Friday, February 2, 2018

Logan Perkins: The #1stAmendment Is Alive And Well In The State Of Maine

Defense Attorney Logan Perkins celebrates with Aegis 9 defendants in Bath following dismissal of their charges February 1.

AEGIS DEFENDANTS CRIMINAL TRESPASS CHARGES DISMISSED AS JUDGE FINDS 1st AMENDMENT PROHIBITS EXCLUDING PUBLIC FROM PUBLIC EVENTS SOLELY ON THE BASIS OF POLITICAL SPEECH


Bath, Maine -- The Aegis 9 trial ended abruptly today with charges dismissed after the State of Maine failed to prove to Justice Dan Billings' satisfaction that they met the reasonable doubt standard to justify the arrests of nine "concerned citizens" engaged in peaceful protest on April 1, 2017.


Defense attorney Logan Perkins of Belfast, Maine said, “ "The 1st Amendment is alive and well in the State of Maine, and I appreciate that the court was willing to hold the Bath Police Department to the standards contained in the U.S. Constitution."


Perkins represented three of the defendants and advised the remaining six. She moved to have charges dismissed for Jason Rawn on the basis that he did not have a reasonable time to comply with police orders to leave BIW property before being arrested based on video submitted as state’s evidence at the trial. Perkins moved to have charges dismissed for the other defendants based on the fact that other members of the public present in the same space were not arrested. Justice Billings granted both motions.


On April 1 the nine had gathered with about 20 other people to protest the “christening” of an Aegis destroyer ship at BIW and were arrested by Bath Police officers on the orders of General Dynamics. Justice Billings, who was appointed to the bench in 2012 by Governor Paul LePage after serving as his general counsel, commented during the trial that it appeared the Bath Police Department was outsourced to BIW and, “That is not how it is supposed to work. The city has to consider the bigger picture." He also said, "The police do not have unfettered discretion."


Three attempts by the state prosecutor to have prior convictions for protesting at General Dynamics’ BIW entered into evidence were denied by Justice Billings. He cited the issue that the state had moved to join the cases of all nine defendants when they were arraigned; it was Billings' opinion that knowing of prior convictions for some defendants might prejudice the jury against all the defendants. He instructed the jury that the defendants should be presumed innocent until proven guilty, with the burden of proof falling on the state.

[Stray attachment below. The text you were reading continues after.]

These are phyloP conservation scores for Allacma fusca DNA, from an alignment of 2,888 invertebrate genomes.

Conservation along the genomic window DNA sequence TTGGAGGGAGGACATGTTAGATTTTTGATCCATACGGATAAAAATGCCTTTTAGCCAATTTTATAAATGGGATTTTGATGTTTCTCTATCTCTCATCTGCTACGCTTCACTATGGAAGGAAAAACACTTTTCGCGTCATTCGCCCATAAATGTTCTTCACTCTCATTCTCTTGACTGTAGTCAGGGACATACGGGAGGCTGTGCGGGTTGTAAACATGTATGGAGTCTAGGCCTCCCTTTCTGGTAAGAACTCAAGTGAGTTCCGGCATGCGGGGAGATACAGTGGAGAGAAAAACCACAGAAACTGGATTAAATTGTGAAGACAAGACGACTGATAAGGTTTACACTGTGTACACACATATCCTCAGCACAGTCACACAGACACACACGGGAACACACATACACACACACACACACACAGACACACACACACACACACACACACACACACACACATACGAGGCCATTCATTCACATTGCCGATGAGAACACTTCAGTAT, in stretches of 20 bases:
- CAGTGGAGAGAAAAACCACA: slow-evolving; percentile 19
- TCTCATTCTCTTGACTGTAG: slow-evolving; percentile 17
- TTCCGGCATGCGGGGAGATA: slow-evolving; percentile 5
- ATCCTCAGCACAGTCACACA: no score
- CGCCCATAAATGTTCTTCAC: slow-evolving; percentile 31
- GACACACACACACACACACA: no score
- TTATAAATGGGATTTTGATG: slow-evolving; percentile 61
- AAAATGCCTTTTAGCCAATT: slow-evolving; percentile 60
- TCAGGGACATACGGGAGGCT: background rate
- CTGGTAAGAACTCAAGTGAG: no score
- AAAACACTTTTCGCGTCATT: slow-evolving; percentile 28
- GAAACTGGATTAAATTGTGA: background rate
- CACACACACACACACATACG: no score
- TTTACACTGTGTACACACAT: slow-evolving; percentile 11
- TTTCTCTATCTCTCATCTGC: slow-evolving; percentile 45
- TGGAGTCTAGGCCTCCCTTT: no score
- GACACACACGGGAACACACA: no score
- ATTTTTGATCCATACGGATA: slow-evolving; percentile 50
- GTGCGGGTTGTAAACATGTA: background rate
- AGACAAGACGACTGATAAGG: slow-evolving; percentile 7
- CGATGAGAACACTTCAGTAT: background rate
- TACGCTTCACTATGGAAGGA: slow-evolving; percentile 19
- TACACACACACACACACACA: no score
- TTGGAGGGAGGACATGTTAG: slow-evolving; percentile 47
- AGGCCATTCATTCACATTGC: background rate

The Aegis 9:
Bob Dale – Brunswick, VFP former Navy pilot
Bruce Gagnon – Bath, Veterans For Peace (VFP) & Global Network Against Nuclear Power & Weapons in Space
Natasha Mayers – Whitefield, Artist
Jason Rawn – Lincolnville, war tax resister
Mark Roman – Solon, Woodworker
Lisa Savage – Solon, teacher
Jessica Stewart – Bass Harbor, Catholic Worker activist
Mike Tork – Cape Cod, MA, VFP former Navy Vietnam vet
Russell Wray – Hancock, Artist


Defendant and Bath resident Bruce Gagnon was previously convicted of obstructing a public way for blocking the road in front of General Dynamics’ BIW. Gagnon was sentenced to community service for that conviction.


Earlier in the week, Gagnon and defendants Mark Roman and Jason Rawn testified to the Joint Standing Committee on Taxation of the Maine legislature in opposition to LD 1781. The bill proposes to give General Dynamics’ Bath Iron Works a $60 million tax giveaway over the next twenty years.


At the public hearing Gagnon said, “We call for the end of Maine taxpayer subsidies to the General Dynamics Corporation, the 5th largest weapons contractor in the world, as owner of BIW. They’ve used past Maine subsidies -- $200 million since 1997 -- to mechanize the operation which has led to job loss. Additionally, General Dynamics has used the money to buy back their own stocks driving market value higher.” A work session on the bill is scheduled for February 6.


Defendant Roman, a member of the Maine Natural Guard, said: “I cannot stand by and watch our national treasury depleted building expensive, destructive war machines while climate change threatens the future of human life.


“My grandchildren need me to stand up and say that building weapons of mass destruction does not increase security but it does drive climate change and waste money that could be spent on education, health care and housing for the 40,000 children in Maine living in poverty today.” ##

1 comment:

Julie Keller Pease said...

This is a huge victory for peace, peaceful protest, and for the conscientious objections to the war machine. Thank you to both the protestors and their legal team.